What is it about a good, thick steaming soup that conjures up autumn? Perhaps it is a pumpkin or carrot soup’s bright orange color that reminds us of the vivid fall leaves. The cooking and eating of soup is also a process like the transformation of the trees, a slow but recognizable one that puts us in a certain mood after a long hike in the woods. Think of butternut squash and how it resembles the very color of a changing yellow leaf. Or how tomato soup mimicking the red leaves.
Soup has a history all its own. It was originally made by using hot stones placed in the liquid; this cooking technique was employed before pots that could handle the heat of fire were invented. It is an ideal place for leftovers too where you can use meat and bones from a turkey so that nothing goes to waste.
Soup has even made it into folk literature with the story of Stone Soup. Someone visiting a town makes soup with a stone in it and all the villagers come by and contribute vegetables and spices, bringing communality to the place through food.
Known in Old French as soupe, or liquid food, soup is no longer just something you get from a Campbell’s can anymore, and many Connecticut restaurants across the state highlight homemade creations that are absolutely made for fall, everything from hearty Guinness Stout soup recipes to wicked clam chowders. What better pairing is there with tomato soup than a grilled cheese? Nothing tastier on a crisp cold day. What about those luscious chunks of lobster in a creamy bisque?
Let’s not forget the health benefits of soup either. Miso soup, along with yogurt, is one of the few foods that contain active cultures, the good bacteria that fight the bad. Chicken noodle soup has long been known as a cold killer, and is one of the few meals you can eat when you’re sick. It is a meal that you cannot eat fast; you simply have to take your time, which is very good for your digestion. It is the quintessential “slow” food.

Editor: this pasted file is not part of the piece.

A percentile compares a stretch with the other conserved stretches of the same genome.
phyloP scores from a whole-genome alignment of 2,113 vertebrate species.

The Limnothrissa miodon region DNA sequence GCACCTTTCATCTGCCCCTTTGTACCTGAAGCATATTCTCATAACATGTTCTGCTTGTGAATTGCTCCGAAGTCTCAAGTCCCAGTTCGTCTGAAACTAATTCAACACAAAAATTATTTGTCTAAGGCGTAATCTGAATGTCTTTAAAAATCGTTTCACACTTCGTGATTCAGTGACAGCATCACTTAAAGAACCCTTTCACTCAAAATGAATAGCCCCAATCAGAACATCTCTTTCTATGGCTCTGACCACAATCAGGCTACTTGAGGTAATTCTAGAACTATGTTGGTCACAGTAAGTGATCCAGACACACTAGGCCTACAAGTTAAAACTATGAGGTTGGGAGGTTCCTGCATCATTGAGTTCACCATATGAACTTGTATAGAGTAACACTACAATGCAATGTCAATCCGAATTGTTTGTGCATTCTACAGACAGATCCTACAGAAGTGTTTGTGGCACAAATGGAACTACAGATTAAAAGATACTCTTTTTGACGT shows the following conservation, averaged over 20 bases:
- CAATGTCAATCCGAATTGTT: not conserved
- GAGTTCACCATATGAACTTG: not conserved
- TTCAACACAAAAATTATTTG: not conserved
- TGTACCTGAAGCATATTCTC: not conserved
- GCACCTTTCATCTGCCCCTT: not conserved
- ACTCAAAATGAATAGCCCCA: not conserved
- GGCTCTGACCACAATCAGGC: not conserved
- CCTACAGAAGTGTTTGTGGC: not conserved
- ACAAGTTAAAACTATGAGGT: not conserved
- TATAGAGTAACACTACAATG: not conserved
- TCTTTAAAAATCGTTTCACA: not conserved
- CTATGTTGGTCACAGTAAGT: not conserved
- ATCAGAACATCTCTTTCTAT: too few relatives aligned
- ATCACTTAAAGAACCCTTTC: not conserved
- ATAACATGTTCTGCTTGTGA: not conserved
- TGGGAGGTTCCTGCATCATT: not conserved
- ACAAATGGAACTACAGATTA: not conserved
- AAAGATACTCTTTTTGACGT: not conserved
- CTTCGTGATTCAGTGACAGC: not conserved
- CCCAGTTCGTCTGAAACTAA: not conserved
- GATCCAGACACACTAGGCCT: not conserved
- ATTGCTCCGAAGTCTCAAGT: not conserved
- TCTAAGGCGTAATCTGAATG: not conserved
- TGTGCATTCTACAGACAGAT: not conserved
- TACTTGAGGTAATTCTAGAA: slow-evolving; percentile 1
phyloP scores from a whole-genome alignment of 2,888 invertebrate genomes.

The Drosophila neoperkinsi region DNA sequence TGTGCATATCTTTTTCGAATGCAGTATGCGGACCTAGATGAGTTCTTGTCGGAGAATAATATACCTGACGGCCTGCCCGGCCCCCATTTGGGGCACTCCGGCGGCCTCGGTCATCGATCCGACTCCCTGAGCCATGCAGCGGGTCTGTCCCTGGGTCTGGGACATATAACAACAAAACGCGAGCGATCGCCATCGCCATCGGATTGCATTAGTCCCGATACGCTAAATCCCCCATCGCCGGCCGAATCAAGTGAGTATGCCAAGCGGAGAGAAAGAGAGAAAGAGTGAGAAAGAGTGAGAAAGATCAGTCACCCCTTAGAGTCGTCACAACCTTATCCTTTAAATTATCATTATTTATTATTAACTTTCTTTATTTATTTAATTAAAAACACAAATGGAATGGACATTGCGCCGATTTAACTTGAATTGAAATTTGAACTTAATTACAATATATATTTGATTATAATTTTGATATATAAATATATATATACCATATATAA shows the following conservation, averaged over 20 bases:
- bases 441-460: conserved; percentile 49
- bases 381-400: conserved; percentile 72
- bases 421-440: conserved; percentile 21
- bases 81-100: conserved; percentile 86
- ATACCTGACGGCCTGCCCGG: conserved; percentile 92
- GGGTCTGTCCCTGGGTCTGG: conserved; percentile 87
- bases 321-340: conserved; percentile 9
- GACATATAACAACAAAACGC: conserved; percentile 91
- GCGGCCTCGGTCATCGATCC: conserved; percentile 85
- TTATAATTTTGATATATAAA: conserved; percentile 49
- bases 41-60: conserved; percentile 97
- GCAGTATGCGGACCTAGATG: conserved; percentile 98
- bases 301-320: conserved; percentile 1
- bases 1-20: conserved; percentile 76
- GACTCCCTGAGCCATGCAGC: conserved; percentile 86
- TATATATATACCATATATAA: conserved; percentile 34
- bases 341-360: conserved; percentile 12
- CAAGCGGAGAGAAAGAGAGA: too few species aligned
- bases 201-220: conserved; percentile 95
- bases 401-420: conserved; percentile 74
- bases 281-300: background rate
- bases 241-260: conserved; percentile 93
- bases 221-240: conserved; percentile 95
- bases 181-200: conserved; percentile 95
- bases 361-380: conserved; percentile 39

Usually a first course, soup is the perfect beginning to a meal because it whets the appetite without being too filling. From broths to bisques there is such a culinary creativity nowadays with soups, and fall is the perfect time to experiment with making your own. Pumpkins are in season and ripe for the picking, high in antioxidants and the ideal base to which you can add ginger and other spices.
When Act Two met with three top restaurants in different counties in Connecticut, The Cask Republic in New Haven, The Ginger Man in South Norwalk and Max’s Oyster Bar in West Hartford, we asked their talented chefs for the best seasonal soup recipes during September, October and November. As autumn deepens, these are perfect recipes for you to try yourself:
(The Cask Republic, New Haven), serves 8
The Fall Chicken Farro Soup is a variation on a favorite from The Cask Republic in New Haven, that uses grano farro, an original Mediterranean grain akin to spelt. “Fall is a really great time to enjoy this soup and the addition of the farro lends a nutty flavor to this light broth,” said The Cask Republic’s Chef Carl Carrion. “Unlike many grains the farro is gluten free, so everyone can enjoy. You could also substitute vegetable stock and leave out the chicken for a true vegetarian gluten-free soup.”
2 cups of cooked farro (follow package directions)
1 onion small dice
1 carrot small dice
3 stalks celery small dice
2 cloves garlic finely chopped
1/2 cup chopped spinach
1/2 pint cherry tomatoes quartered
1/4 cup asparagus
1/4 cup chopped scallions
1 teaspoon sherry vinegar
2 tablespoons chopped chives
1 tablespoon chopped parsley
8 cups chicken broth
2 cups cooked diced chicken breast
3 tablespoons butter
In a 4-quart pot heat up 2 tablespoons of cooking oil on medium heat. Add onion, carrot, celery and chopped garlic to oil. Cook vegetables until onions start to become translucent.
Add sherry vinegar, asparagus, scallions, spinach and cherry tomatoes to the vegetable mix and continue to cook for another 3 minutes.
Finally, add chicken broth, diced chicken and cooked farro to pot, and bring to a boil.
Take pot off stove, and stir in butter.
Add fresh herbs, then season with salt and black pepper to your taste.
(The Ginger Man, Norwalk), serves 8